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In the early twentieth century, Vietnamese nationalism against the French surged. In 1919, Ho Chi Minh, a Vietnamese socialist activist living in France at the time, submitted eight demands to the French at the Versailles Peace Conference that followed the end of World War I. The list included representation in the French parliament, freedom of speech, and release of political prisoners. When France ignored these demands, several nationalist and Communist organizations sprang up in Vietnam.
The French tried to counter the nationalist movements by appealing to traditional authority, propping up the Vietnamese emperor, Bao Dai, who took power in 1926. Indeed, many of the new nationalist and Communist movements in Vietnam were urban-based militant insurgencies, and none met with much success. However, the movements did create several enduring organizations, including the Vietnamese Nationalist Party (VNQDD), formed in 1927, and the Indochinese Communist Party (PCI), founded in 1930 by Ho Chi Minh himself.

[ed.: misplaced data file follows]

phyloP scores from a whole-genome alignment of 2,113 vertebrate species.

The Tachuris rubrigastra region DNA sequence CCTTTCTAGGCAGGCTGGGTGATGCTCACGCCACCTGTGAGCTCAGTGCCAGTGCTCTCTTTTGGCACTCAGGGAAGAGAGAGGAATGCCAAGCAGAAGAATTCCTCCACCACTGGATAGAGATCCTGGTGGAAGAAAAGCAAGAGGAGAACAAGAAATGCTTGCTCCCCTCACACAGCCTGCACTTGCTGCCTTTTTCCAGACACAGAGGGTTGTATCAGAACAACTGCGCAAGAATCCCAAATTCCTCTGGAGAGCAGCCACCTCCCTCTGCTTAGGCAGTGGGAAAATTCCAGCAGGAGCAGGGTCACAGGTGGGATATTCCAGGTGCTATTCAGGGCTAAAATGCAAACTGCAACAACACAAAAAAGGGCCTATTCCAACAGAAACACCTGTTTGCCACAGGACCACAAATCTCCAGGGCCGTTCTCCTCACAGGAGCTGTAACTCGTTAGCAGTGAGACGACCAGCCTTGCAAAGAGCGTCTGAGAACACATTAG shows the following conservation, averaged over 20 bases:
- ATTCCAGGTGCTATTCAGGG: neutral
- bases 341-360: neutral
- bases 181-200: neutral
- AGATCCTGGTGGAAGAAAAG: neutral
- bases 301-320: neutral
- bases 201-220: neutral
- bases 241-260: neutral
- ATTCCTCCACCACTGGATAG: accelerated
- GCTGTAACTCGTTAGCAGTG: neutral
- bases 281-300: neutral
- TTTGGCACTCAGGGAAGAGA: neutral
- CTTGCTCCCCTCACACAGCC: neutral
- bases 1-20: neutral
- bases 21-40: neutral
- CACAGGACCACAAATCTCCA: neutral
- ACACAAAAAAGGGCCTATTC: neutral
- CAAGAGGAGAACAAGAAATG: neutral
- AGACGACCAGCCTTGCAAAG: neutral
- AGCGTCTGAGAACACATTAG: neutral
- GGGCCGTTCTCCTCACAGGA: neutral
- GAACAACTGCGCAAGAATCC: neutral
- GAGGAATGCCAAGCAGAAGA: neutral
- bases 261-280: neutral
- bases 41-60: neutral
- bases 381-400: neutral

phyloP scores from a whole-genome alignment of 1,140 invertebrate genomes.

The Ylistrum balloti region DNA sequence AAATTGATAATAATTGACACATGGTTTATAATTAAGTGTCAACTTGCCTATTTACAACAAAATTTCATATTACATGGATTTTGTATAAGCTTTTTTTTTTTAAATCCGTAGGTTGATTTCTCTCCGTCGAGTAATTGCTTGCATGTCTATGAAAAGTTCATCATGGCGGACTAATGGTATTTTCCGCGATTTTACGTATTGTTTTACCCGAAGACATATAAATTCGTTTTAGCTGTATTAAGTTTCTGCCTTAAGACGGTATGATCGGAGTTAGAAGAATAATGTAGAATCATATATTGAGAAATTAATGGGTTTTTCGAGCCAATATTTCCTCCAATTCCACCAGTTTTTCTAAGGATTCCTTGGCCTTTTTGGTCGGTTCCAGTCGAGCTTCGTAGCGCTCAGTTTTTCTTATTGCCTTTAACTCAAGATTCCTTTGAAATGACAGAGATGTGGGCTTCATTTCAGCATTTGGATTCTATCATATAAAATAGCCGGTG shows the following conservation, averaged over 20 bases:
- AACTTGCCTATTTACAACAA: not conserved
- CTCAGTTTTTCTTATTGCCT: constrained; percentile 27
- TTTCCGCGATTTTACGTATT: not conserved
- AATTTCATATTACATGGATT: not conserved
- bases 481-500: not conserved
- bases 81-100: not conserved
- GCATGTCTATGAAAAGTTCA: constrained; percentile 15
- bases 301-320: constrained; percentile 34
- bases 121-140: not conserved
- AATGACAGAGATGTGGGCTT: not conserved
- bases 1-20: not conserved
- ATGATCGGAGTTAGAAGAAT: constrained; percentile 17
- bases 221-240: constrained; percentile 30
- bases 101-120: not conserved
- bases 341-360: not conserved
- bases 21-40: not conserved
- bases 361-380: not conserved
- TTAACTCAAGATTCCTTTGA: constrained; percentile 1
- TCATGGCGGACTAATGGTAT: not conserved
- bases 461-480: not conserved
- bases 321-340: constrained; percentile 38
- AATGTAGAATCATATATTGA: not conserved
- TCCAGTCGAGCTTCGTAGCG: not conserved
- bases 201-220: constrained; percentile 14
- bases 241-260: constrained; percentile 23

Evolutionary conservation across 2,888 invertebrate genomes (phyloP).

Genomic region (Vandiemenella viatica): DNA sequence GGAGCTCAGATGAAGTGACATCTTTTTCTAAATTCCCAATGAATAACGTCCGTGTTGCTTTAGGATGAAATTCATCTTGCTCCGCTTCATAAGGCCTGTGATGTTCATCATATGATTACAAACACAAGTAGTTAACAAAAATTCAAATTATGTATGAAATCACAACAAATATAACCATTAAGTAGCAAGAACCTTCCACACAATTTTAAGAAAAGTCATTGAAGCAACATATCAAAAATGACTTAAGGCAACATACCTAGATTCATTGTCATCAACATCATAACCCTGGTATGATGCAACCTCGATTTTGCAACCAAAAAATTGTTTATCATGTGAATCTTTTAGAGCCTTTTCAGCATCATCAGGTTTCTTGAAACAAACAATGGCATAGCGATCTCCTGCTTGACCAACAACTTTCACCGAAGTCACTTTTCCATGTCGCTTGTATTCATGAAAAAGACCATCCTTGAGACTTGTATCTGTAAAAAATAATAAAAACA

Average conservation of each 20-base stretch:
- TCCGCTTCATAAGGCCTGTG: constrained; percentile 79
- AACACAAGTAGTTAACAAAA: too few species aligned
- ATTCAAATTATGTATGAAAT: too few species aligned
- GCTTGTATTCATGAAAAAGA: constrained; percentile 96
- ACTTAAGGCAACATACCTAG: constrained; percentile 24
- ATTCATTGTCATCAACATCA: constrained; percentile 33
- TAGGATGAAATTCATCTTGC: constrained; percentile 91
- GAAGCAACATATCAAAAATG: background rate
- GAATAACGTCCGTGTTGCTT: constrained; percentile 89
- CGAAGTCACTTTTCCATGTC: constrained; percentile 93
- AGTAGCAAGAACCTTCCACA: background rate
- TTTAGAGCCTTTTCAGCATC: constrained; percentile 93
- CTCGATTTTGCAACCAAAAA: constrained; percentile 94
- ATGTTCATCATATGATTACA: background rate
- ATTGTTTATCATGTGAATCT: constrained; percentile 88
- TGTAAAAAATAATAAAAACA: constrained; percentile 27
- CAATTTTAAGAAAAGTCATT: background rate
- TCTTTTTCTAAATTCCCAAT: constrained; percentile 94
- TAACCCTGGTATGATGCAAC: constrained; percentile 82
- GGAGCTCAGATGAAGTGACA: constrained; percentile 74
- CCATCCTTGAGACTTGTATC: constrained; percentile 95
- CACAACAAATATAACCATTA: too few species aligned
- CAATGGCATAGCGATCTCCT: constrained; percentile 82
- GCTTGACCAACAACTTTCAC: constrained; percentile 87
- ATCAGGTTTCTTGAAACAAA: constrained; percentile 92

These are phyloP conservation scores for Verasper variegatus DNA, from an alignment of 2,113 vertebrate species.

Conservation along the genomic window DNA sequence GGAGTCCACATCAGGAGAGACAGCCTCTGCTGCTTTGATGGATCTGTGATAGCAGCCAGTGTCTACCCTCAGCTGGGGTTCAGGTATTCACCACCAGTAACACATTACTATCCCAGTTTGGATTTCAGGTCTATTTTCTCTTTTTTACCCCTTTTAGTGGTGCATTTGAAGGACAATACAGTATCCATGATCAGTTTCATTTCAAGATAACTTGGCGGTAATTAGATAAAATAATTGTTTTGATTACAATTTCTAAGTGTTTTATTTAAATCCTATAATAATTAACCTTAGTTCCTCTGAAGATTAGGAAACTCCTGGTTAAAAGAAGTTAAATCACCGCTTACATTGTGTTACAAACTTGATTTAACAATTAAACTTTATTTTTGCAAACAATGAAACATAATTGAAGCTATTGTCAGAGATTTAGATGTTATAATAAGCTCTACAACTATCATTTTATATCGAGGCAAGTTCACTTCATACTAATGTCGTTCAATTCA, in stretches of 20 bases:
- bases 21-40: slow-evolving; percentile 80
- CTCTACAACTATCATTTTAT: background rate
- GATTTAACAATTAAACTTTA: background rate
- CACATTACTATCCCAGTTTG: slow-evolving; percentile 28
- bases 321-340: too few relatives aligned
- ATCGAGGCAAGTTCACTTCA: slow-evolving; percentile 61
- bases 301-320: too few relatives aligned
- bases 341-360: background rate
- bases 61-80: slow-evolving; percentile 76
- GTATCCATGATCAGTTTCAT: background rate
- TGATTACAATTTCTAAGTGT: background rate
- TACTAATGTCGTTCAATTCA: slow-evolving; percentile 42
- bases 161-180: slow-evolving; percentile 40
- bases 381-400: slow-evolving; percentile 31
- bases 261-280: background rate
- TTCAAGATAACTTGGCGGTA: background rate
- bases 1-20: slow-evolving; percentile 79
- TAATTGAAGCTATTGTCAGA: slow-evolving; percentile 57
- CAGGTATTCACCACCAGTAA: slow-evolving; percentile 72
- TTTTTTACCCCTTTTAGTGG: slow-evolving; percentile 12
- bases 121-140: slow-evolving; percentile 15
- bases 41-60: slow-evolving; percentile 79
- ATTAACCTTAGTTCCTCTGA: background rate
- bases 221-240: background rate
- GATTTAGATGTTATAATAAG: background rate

During World War II, when France fell to Germany, Japan occupied Vietnam from 1940 to 1945. Ho saw the Japanese invasion as a chance to build up a new nationalist force, one that appealed to all aspects of Vietnamese society. Therefore, in 1941, he founded the Viet Minh (the League for Vietnamese Independence).
Americans opposed the Japanese in World War II, so Ho was able to convince U.S. leaders to secretly supply the Viet Minh with weapons to fight their new Japanese oppressors. General Vo Nguyen Giap fought successfully against the Japanese after Ho convinced him to adopt guerrilla tactics. Throughout the course of World War II, the Viet Minh successfully expanded its power base in Tonkin and Annam. It helped peasants in the region during a wartime famine, which won the organization immense popularity.
In August 1945, near the end of the war and with Japan’s attention completely diverted, the Viet Minh conquered Hanoi in what became known as the August Revolution. Emperor Bao Dai abdicated his throne in late August, and just a week later, on September 2, the Japanese signed a formal surrender to end World War II.
Upon Japan’s defeat, Ho Chi Minh declared Vietnam to be independent, naming the country the Democratic Republic of Vietnam (DRV). The French did not recognize Ho’s declaration, however. French forces returned to Vietnam and drove the Viet Minh into the north of the country but were unable to penetrate farther.
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